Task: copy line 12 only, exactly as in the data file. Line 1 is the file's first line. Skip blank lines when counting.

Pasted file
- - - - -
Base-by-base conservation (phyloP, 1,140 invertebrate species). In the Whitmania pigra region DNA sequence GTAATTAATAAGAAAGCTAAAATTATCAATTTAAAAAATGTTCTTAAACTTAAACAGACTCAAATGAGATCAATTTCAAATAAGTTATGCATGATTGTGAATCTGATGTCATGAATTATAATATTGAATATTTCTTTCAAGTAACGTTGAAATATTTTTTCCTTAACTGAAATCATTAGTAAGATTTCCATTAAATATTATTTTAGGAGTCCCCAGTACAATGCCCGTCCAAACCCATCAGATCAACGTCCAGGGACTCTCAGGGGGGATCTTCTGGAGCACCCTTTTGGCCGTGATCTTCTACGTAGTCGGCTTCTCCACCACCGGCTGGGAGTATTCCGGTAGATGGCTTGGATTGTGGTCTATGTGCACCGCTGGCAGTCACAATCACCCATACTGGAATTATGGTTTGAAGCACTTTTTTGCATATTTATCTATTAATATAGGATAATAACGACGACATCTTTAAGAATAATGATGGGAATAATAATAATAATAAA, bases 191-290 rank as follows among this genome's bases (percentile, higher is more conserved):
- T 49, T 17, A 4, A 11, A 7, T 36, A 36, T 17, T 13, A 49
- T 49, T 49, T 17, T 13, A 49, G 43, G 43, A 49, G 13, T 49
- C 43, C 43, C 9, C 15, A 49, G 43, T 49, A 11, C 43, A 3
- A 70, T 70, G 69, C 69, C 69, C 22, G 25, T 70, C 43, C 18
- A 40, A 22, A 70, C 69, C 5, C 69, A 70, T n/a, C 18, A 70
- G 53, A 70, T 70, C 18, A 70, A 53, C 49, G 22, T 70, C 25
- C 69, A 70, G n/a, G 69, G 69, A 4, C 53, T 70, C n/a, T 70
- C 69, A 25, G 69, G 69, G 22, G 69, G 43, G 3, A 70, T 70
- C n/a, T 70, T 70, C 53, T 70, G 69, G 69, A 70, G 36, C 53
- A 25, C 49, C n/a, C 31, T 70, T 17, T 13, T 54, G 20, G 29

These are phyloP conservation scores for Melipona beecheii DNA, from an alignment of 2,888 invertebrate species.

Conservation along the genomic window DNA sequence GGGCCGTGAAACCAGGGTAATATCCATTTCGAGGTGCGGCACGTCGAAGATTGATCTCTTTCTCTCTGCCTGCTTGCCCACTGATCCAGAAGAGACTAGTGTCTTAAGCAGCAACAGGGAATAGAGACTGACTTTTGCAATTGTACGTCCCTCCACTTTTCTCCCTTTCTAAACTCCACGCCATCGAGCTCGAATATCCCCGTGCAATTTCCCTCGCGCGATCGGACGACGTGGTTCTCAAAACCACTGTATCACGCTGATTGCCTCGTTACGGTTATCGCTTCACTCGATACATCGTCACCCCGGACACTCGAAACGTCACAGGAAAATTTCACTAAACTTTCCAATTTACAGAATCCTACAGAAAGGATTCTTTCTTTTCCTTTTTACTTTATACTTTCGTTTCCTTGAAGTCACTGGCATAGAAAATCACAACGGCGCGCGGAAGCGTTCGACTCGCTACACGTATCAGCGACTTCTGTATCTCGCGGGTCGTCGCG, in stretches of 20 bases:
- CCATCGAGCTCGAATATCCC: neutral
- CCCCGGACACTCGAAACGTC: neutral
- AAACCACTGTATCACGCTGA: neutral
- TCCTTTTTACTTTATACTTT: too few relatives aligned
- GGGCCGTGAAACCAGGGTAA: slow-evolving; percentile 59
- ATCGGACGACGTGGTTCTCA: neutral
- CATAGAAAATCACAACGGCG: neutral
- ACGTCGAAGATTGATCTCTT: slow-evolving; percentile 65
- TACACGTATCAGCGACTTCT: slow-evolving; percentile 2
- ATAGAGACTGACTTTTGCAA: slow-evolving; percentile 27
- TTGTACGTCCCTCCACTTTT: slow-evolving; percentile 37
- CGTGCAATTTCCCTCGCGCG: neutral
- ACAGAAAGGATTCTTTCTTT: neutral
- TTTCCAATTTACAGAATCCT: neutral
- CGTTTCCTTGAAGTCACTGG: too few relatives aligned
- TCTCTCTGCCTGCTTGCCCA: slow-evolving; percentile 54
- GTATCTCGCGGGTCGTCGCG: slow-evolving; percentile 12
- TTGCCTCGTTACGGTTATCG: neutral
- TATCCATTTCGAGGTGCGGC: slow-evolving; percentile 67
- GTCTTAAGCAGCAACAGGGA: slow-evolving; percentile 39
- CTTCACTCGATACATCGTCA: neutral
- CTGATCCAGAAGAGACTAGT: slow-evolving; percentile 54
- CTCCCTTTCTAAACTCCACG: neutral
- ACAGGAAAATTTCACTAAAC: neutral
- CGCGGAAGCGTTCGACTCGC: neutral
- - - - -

These are phyloP conservation scores for Melipona beecheii DNA, from an alignment of 2,888 invertebrate species.